Design of Continuously Reinforced Concrete Pavements Using Glass Fiber Reinforced Pol
Current time: 12-11-2018, 06:50 AM
Users browsing this thread: 1 Guest(s)
Author: ir_71
Last Post: ir_71
Replies 0
Views 1358

Design of Continuously Reinforced Concrete Pavements Using Glass Fiber Reinforced Pol
#1
Design of Continuously Reinforced Concrete Pavements Using Glass Fiber Reinforced Polymer Rebars

Author: Jeong-Hoon Choi and Roger H. L. Chen, | Size: 1.19 MB | Format: PDF | Publisher: HFWA | Year: 2005 | pages: 81

[Image: 37261340856399458790.jpg]


[Image: info.png]

This is Task 3: Continuously Reinforced Concrete Pavement. The corrosion resistance characteristics of glass fiber reinforced polymer (GFRP) rebars make them a promising substitute for conventional steel reinforcing rebars in continuously reinforced concrete pavements (CRCPs). Studies are conducted on the effect of using GFRP rebars as reinforcement in CRCP on concrete stress development, which is directly related to the concrete crack formation that is inevitable in CRCP. Under restrained conditions, concrete volume change because of shrinkage and temperature variations is known to cause early- age cracks in CRCP. In this study, an analytical model has been developed to simulate the shrinkage and thermal stress distributions in concrete due to the restraint provided by GFRP rebars in comparison with the stresses induced by steel rebars. The results show that the stress level in concrete is reduced with GFRP rebars because of a low Young’s modulus of GFRP. In addition, the analytical model has been used to estimate concrete strain variation in reinforced concrete slabs because of changes in concrete volume, and the results were compared with the experimental observation. Finite element (FE) methods are also developed to predict the stress distribution and crack width in the GFRP-reinforced CRCP section that is subjected to the concrete volume changes under various CRCP design considerations, such as the coefficient of thermal expansion (CTE) of concrete, the friction from the pavement's subbase, and the bond-slip between concrete and reinforcement. Based on the results from the FE simulation along with the mechanistic analysis, a series of feasible designs of the GFRP-reinforced CRCP is proposed. The stress levels in the GFRP reinforcement, the crack widths, and the crack spacings of the proposed pavements are shown to be within the allowable design requirements.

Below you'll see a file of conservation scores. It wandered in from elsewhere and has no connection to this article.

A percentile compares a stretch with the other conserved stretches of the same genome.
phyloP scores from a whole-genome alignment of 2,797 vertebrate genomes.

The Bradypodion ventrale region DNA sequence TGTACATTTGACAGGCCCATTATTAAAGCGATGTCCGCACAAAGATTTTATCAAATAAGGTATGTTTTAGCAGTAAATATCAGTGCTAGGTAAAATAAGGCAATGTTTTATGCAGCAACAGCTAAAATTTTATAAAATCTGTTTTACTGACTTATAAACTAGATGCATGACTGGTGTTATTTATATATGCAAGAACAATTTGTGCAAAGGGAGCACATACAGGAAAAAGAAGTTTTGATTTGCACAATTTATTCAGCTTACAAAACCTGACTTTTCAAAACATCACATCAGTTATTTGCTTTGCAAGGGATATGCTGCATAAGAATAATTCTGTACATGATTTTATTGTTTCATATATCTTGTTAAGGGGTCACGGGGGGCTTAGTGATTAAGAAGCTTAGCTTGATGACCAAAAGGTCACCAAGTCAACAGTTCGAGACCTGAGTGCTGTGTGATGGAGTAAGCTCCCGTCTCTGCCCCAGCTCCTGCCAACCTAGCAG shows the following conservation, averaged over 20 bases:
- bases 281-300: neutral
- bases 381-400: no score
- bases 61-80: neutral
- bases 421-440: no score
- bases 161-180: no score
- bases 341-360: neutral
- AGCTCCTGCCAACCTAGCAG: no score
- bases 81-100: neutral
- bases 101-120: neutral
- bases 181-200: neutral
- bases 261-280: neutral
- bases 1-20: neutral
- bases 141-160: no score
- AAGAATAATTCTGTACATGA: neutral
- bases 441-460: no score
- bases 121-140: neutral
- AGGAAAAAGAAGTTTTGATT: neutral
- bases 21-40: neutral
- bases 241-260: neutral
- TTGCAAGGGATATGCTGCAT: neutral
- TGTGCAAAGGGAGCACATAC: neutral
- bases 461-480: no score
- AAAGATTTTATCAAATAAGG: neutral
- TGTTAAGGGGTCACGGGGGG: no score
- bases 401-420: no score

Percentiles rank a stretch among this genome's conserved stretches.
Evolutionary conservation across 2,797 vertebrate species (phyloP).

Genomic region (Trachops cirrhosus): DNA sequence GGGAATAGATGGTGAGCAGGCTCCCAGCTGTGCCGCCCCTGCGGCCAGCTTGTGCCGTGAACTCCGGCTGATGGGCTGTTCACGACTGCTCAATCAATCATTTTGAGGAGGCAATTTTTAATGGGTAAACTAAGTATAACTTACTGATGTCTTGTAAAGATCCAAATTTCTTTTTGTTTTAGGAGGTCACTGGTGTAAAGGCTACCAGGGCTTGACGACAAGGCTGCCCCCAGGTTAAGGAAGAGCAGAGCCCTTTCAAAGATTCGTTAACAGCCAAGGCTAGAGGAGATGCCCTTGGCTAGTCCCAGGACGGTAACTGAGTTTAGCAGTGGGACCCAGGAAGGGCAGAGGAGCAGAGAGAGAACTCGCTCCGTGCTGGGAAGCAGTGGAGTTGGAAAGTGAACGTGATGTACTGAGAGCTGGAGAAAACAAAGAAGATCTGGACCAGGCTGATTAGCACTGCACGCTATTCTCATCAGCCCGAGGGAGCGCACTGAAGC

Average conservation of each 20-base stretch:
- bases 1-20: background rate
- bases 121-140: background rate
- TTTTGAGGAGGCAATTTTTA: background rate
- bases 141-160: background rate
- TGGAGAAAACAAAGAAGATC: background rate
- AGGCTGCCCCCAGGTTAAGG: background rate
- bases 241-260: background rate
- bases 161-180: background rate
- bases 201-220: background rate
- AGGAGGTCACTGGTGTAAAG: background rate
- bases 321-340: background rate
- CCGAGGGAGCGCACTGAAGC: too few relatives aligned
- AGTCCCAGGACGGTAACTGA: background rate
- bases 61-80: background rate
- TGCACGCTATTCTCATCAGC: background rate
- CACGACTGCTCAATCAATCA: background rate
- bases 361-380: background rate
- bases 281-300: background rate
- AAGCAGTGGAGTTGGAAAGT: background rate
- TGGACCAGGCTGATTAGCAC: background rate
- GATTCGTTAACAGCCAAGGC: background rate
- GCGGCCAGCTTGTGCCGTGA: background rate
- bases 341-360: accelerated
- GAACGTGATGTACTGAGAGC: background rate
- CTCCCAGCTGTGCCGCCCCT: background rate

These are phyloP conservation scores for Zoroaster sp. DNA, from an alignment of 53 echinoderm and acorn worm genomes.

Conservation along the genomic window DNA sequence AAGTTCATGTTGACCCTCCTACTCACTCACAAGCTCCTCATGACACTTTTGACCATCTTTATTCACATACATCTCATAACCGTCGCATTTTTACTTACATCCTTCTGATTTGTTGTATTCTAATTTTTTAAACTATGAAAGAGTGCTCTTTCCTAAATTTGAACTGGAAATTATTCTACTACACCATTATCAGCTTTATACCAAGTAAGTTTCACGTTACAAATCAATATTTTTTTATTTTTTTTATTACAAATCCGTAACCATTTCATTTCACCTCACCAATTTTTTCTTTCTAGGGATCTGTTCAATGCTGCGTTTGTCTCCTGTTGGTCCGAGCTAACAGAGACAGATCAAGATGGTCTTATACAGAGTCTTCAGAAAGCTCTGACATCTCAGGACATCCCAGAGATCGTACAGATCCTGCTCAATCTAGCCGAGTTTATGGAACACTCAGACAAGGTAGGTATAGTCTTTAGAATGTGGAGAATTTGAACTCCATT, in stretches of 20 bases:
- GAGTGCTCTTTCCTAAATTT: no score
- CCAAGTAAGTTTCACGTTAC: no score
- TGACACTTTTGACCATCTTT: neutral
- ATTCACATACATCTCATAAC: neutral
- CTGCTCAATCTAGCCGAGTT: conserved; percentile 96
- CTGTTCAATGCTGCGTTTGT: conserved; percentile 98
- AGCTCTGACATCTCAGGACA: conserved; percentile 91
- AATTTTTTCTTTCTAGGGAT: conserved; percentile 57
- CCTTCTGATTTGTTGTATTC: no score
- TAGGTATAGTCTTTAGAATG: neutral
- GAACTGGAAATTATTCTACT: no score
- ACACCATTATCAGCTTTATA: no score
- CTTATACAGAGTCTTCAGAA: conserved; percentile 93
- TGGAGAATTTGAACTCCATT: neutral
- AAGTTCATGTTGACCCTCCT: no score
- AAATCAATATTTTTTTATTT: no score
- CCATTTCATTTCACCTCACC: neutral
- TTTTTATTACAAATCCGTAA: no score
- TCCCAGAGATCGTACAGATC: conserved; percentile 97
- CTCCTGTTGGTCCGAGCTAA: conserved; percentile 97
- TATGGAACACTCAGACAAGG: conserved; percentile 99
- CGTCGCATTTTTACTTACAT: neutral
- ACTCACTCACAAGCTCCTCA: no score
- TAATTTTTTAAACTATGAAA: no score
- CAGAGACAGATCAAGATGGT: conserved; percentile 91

[Image: Download.png]
***************************************
Content of this section is hidden, You must be registered and activate your account to see this content. See this link to read how you can remove this limitation:

http://forum.civilea.com/thread-27464.html
***************************************


The expert doesn't think, the expert knows.
[-] The following 8 users say Thank You to ir_71 for this post:
  • kowheng, usman, cace-01, blaze, Dell_Brett, pedzaquino, roaming79, Grunf
Reply


Possibly Related Threads...
Thread Author Replies Views Last Post
Experiment and Analysis on X-Shaped Reinforced Concrete Joint in Diagrid Structures asim99 1 1,744 04-20-2018, 06:19 PM
Last Post: munycamsec
Strength and Drift Capacity of GFRP- Reinforced Concrete Shear Walls TAFATNEB 0 1,119 03-16-2016, 10:41 AM
Last Post: TAFATNEB
Seismic evaluation of a 56-storey residential reinforced concrete high-rise building anfaga 3 2,104 02-10-2016, 03:49 PM
Last Post: BennyP
Design Considerations for Shear Bolts in Punching Shear Retrofit of Reinforced Concre yakwetu 1 2,212 07-08-2015, 09:02 AM
Last Post: PinkPant
BEHAVIOR OF FIBER-REINFORCED POLYMER (FRP) COMPOSITE PILES UNDER VERTICAL LOADS ir_71 1 1,872 06-01-2015, 06:11 PM
Last Post: ir_71



Users browsing this thread: 1 Guest(s)